This title came to me via the virtual book club over at The Deliberate Reader. I've been following along via the club (which discusses via Facebook) but haven't actually read most of the selections because, well, I've been doing other things. But July's book was The Cuckoo's Calling, which I read earlier this year. I joined in the discussion and had such a good time that I decided to bump the other books up on my priorities list! I won't be reading September's book, which is Hannah Kent's Burial Rites, because I read it a while ago and don't care enough for it to re-read, but I'll spend the rest of this month and next catching up on the other titles for the year that I haven't read, and join back in for October.
Madhur Jaffrey is apparently a chef and an actress, but I had honestly never heard of her until I picked up this book. She grew up in India in the years of WWII and India's independence. Her family lived in a multi-family setup in the area of Delhi. Jaffrey was a fairly privileged child, as far as I can tell. Her father managed various factories, but they could afford private schools and private drivers and could go on vacations in the hill resorts that involved servants packing picnics and renting out multiple houses for the family to stay in. Because of this, I don't think this is a really good example of what "life in India" was like. Granted, it's a memoir, and therefore limited to Jaffrey's view--but I'm also reading another memoir currently, that of Malala Yousafzai, and I think that one does a good job of including not only Malala's experiences but a broader view of how life in her area was in general. I don't think Jaffrey quite managed to do that.
The memoir is very food-focused but not in the way that many food books are. Jaffrey admits to not being interested in cooking until later in life, past the point in time at which this memoir occurs. Why would she have been? Her family had servants to cook for them, and while it seems like the family as a whole was more involved with food for special occasions, Jaffrey focuses more on other aspects of those--for example, the throwing of paint pigments and such during Holi--than on the food. Consequently, there's talk of food but not a real understanding of it. I know that Jaffrey possesses that understanding as an adult, but she keeps it entirely removed from the years of her childhood that are depicted in this book. The last forty pages or so are recipes for some of the things that she discusses in the book, and I guess it's there that the real appreciation and understanding is meant to be conveyed; but as much as I love food and cooking, I'm not going to sit down and read forty pages of recipes, so that was kind of lost on me.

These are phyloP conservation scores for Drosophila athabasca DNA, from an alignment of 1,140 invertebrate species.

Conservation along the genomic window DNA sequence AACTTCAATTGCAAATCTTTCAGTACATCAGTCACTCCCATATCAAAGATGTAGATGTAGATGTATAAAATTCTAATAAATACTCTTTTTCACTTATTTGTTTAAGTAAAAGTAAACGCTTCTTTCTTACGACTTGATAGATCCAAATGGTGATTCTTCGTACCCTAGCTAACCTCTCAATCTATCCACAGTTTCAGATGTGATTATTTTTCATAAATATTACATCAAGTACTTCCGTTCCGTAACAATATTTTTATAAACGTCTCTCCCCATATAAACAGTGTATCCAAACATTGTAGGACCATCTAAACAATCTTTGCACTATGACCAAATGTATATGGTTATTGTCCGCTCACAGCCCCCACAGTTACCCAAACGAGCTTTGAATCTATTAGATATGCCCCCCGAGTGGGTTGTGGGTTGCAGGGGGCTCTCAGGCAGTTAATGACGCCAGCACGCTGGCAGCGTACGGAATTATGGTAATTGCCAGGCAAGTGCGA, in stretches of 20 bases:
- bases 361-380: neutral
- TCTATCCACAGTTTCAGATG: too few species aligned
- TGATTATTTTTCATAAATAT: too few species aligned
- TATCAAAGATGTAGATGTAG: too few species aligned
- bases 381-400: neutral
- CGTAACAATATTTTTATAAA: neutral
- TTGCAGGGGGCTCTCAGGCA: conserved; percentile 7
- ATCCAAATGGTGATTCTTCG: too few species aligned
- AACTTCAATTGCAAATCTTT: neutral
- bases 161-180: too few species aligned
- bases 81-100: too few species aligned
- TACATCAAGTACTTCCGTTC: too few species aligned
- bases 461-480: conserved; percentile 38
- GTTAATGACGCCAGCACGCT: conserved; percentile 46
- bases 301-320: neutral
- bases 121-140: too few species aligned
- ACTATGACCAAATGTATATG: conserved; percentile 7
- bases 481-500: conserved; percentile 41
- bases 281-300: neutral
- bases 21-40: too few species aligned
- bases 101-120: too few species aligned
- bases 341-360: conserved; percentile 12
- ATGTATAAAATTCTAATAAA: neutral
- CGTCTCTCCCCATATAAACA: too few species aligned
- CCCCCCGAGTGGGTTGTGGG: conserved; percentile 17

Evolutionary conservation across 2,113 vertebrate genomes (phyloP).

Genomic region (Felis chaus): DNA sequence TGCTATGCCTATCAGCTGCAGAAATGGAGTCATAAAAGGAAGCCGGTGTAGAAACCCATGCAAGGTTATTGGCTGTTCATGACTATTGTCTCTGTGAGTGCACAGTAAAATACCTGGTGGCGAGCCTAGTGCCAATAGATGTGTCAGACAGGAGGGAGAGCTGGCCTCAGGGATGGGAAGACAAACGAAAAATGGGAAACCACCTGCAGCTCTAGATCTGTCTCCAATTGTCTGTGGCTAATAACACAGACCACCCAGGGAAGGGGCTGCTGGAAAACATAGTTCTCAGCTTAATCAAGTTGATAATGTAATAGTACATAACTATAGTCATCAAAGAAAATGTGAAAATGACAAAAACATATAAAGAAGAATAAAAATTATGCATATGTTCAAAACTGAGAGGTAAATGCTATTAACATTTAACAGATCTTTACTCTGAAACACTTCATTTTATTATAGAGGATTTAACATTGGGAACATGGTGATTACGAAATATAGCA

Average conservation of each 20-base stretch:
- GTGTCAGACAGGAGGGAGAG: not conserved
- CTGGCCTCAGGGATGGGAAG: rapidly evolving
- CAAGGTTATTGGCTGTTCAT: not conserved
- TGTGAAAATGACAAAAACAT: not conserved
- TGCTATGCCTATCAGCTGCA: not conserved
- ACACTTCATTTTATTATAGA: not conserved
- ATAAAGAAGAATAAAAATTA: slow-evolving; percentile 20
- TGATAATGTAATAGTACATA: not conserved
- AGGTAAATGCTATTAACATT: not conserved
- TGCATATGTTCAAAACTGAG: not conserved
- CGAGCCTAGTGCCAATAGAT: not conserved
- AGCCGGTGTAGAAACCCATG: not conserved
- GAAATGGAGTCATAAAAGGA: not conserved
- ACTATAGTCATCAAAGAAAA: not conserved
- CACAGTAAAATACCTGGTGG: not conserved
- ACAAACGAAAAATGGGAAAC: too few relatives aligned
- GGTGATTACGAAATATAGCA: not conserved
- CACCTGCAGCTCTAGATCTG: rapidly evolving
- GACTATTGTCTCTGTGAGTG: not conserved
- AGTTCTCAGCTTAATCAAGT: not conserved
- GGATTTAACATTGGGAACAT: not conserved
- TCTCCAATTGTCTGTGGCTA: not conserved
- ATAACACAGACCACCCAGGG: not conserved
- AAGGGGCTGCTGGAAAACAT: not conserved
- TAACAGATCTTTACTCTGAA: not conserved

Something else that I found rather lacking in this was a larger sense of what was going on. Jaffrey was in India for the time of both the second World War and India's independence, and yet, except for a few small excerpts such as going to watch Ghandi speak once, a sense of any of this going on is completely absent. This memoir could have place at almost any point in history, because there's nothing there to ground it. Even if Jaffrey didn't pay much attention to those things at the time, I feel like she could have put in a little bit of "looking back" perspective that would have helped to anchor this memoir in that specific era.
Overall, I didn't really enjoy this book. I think that Jaffrey (or her ghostwriter; I'm always so skeptical of memoirs like this) didn't actually have a lot to say because she doesn't really have any compelling experiences behind her, at least not in this particular point of her life. While that makes for a happy childhood, it doesn't really make for an interesting one. It's the old "every happy family is happy in the same way, but every unhappy family is unique" thing, or however the quote goes. The points that stood out at this were the unhappy ones, such as when her parents were so devastated that they had to re-join the bigger family because of her father's job changing, and knowing that it would put an end to the happy independence they'd had for several years. But as for the rest...it's a steady stream of frolicking that I don't think really had much of a larger message or purpose lingering behind it, which made for boring reading. The writing itself isn't bad, but there's not really any compelling content to propel it along.
2 stars out of 5.